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A compelling portrait of cultural transition and assimilation via the saga of one Acoma Pueblo Indian familyBorn in 1861 in New Mexico's Acoma Pueblo, Edward Proctor Hunt lived a tribal life almost unchanged for centuries. But after attending government schools he broke with his people's ancient codes to become a shopkeeper and controversial broker between Indian and white worlds. As a Wild West Show Indian he travelled in Europe with his family, and saw his sons become silversmiths, painters, and consultants on Indian Lore. In 1928, in a life-culminating experience, he recited his version of the origin myth of Acoma Pueblo to Smithsonian Institution scholars.Nabokov narrates the fascinating story of Hunt's life within a multicultural and historical context. Chronicling Pueblo Indian life and Anglo/Indian relations over the last century and a half, he explores how this entrepreneurial family capitalized on the nation's passion for Indian culture. In this rich book, Nabokov dramatizes how the Hunts, like immigrants throughout history, faced anguishing decisions over staying put or striking out for economic independence, and experienced the pivotal passage from tradition to modernity.
For many people, Native American architecture calls to mind the wigwam, tipi, iglu, and pueblo. Yet the richly diverse building traditions of Native Americans encompass much more, including specific structures for sleeping, working, worshipping, meditating, playing, dancing, lounging, giving birth, decision-making, cleansing, storing and preparing food, caring for animals, and honoring the dead. In effect, the architecture covers all facets of Indian life. The collaboration between an architect and an anthropologist, Native American Architecture presents the first book-length, fully illustrated exploration of North American Indian architecture to appear in over a century. Peter Nabokov and Robert Easton together examine the building traditions of the major tribes in nine regional areas of the continent from the huge plank-house villages of the Northwest Coast to the moundbuilder towns and temples of the Southeast, to the Navajo hogans and adobe pueblos of the Southwest. Going beyond a traditional survey of buildings, the book offers a broad, clear view into the Native American world, revealing a new perspective on the interaction between their buildings and culture. Looking at Native American architecture as more than buildings, villages, and camps, Nabokov and Easton also focus on their use of space, their environment, their social mores, and their religious beliefs. Each chapter concludes with an account of traditional Indian building practices undergoing a revival or in danger today. The volume also includes a wealth of historical photographs and drawings (including sixteen pages of color illustrations), architectural renderings, and specially prepared interpretive diagrams which decode the sacred cosmology of the principal house types.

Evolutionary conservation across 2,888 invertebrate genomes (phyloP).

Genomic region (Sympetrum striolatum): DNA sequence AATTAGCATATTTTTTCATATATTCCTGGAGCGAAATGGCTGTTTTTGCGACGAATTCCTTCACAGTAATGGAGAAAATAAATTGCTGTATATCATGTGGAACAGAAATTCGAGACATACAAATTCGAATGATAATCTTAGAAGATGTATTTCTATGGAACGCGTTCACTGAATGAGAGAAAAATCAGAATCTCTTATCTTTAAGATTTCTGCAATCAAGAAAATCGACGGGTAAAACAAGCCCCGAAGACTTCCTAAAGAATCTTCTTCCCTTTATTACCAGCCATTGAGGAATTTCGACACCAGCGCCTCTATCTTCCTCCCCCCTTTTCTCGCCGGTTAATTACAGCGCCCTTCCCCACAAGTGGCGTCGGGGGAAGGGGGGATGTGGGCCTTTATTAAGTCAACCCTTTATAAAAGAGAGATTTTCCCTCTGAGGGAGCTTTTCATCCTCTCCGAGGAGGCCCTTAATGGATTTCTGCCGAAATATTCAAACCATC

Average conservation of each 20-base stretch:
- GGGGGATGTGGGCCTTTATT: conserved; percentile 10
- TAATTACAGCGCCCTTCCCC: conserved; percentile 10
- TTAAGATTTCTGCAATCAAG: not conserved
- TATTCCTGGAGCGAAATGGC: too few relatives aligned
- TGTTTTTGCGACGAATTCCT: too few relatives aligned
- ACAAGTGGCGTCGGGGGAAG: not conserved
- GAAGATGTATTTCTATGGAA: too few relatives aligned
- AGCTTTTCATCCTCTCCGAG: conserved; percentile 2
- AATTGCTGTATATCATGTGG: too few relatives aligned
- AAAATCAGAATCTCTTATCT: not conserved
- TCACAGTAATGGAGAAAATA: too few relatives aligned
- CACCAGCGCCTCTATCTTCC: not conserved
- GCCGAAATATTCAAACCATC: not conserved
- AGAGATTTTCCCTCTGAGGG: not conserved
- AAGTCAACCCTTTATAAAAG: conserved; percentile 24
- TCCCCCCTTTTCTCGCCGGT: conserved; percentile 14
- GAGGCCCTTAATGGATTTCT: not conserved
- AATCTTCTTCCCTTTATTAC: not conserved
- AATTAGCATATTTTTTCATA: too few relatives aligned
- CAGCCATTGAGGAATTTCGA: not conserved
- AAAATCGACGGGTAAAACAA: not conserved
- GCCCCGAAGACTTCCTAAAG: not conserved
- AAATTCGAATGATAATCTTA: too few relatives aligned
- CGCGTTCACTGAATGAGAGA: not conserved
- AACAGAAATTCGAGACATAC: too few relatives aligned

A masterpiece of Pueblo Indian mythology, now in a restored editionEdward Proctor Hunt, a Pueblo Indian man, was born in 1861 in the mesa-top village of Acoma, New Mexico, and initiated into several secret societies, only to later break with his people's social and religious codes. In 1928, he recited his version of the origin myth of the Acoma Indians to Smithsonian Institution scholars. Hailed by many as the most accessible of all epic narratives recounting a classic Pueblo Indian story of creation, migration, and ultimate residence, the myth offers a unique window into Pueblo Indian cosmology and ancient history, revealing how a premodern society answered key existential questions and formed its customs. In this new edition, Peter Nabokov renders this important document into a clear sequence, adds excerpted material from the original storytelling sessions, and explores the creation and roles of such myths in Pueblo Indian cultures. The remarkable life of Edward Hunt is the subject of Peter Nabokov's companion volume, How the World Moves, which follows Hunt and his sons on their passage from tradition to modernity as they strike out as native entrepreneurs and travelling interpreters of American Indian lore.From the Trade Paperback edition.
A revelatory new look at the hallowed, diverse, and threatened landscapes of the American Indian For thousands of years , Native Americans have told stories about the powers of revered landscapes and sought spiritual direction at mysterious places in their homelands. In this important book, respected scholar and anthropologist Peter Nabokov writes of a wide range of sacred places in Native America. From the "high country" of California to Tennessee's Tellico Valley, from the Black Hills of South Dakota to Rainbow Canyon in Arizona, each chapter delves into the relationship between Indian cultures and their environments and describes the myths and legends, practices, and rituals that sustained them. .
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